2. Are there opportunities for Indigenous Peoples to participate in the development and implementation of DFI-funded projects related to conservation, clean energy transition and carbon markets?
  3. What role do DFIs play in shaping policy, beyond the financial investment itself? How are DFI’s ensuring that Indigenous Peoples are represented in the development of global institutional strategies, particularly the creation and implementation of policies affecting Indigenous Peoples?
  4. Please describe your experience with DFI grievance mechanisms and inspection panels at the institutional or national level. Are these mechanisms effective in providing remedies for human rights violations? For example, are there structural issues with how these mechanisms operate in terms of the actors they focus on, timeframes within which they operate, remedies available etc. How can these mechanisms be improved?
  5. Please describe any efforts to address sexual and gender-based violence and gender inequality, the rights of persons with disabilities and lesbian, gay and gender diverse people as part of wider efforts to improve the DFI regulatory and institutional framework.
  6. Please provide examples of domestic legal frameworks in receiving countries that protect Indigenous Peoples' rights in the context of green financing.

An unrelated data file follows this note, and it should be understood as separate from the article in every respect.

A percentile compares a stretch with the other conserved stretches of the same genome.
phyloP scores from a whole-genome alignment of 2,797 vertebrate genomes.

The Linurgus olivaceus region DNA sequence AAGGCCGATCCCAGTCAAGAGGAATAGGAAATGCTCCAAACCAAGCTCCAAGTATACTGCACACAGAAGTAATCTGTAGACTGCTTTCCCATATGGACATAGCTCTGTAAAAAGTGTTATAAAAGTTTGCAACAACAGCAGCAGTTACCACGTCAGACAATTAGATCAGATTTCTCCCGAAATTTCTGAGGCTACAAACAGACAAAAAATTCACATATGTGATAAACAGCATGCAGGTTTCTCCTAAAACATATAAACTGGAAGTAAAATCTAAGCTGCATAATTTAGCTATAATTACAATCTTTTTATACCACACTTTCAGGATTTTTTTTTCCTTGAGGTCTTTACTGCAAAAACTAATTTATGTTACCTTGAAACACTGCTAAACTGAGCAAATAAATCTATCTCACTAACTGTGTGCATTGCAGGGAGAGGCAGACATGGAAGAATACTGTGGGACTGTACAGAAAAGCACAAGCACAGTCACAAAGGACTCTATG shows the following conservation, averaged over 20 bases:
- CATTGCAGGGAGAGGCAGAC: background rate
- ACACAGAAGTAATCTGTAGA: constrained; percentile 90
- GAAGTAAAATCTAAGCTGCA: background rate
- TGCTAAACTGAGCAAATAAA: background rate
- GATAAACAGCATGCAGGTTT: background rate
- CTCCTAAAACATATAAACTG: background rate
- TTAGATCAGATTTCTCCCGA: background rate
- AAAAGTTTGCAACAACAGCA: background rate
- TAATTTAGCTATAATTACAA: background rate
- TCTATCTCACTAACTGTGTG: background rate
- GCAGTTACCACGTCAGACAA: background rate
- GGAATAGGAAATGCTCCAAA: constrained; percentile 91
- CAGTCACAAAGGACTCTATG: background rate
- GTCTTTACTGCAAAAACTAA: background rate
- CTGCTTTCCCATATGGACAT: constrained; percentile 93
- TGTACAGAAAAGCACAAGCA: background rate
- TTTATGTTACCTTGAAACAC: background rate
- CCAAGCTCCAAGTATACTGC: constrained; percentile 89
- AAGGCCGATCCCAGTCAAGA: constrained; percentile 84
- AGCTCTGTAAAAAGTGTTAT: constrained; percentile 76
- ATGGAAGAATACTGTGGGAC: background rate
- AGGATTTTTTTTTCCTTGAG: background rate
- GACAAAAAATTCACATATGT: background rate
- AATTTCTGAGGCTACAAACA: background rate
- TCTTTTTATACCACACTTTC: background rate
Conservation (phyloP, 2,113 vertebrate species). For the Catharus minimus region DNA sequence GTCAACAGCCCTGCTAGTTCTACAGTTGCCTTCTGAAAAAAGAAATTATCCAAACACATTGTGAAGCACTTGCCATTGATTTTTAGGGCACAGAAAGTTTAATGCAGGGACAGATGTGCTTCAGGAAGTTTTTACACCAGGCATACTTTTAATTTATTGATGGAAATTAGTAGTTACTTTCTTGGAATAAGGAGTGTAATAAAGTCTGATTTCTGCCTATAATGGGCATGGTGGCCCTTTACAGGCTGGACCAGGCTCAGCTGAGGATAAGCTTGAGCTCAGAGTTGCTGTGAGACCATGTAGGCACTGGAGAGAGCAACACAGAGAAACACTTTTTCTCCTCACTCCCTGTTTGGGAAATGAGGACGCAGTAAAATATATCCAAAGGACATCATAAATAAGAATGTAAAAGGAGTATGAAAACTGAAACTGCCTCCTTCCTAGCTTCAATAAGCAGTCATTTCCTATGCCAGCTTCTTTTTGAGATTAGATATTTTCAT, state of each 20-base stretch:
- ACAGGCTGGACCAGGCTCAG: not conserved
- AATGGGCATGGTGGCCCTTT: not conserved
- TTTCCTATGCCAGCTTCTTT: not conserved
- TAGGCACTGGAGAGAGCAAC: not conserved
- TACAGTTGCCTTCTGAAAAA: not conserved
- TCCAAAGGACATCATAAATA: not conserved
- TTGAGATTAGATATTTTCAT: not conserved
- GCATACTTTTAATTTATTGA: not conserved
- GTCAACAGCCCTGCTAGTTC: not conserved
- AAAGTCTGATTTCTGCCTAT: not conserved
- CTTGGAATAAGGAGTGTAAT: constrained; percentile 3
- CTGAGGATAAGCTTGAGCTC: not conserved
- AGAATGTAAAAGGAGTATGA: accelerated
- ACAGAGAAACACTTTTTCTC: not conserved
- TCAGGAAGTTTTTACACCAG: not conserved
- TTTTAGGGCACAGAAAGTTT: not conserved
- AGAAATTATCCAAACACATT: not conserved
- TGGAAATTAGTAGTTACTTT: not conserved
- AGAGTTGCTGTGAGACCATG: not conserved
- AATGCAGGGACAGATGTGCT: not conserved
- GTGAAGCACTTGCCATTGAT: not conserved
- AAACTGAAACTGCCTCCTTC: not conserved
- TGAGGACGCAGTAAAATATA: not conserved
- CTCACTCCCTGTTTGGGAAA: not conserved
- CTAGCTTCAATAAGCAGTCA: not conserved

7. How is Indigenous Peoples’ ownership and control rights over their lands, territories and resources protected in the regulation of carbon and biodiversity offset markets?
  8. What role do private conservation organizations play, if any, in the development of safeguarding policies of international financial institutions?
  9. What is the role of States in regulating the activities of private conservation organizations?
  10.  Please describe how green financing has either benefited Indigenous Peoples and served to strengthen their rights, or alternatively has failed to adequately respect their rights and contributed to human rights violations?
  11. Please provide examples of Indigenous Peoples leading the development and/or implementation of sustainable development projects funded by States, DFIs and international conservation organizations.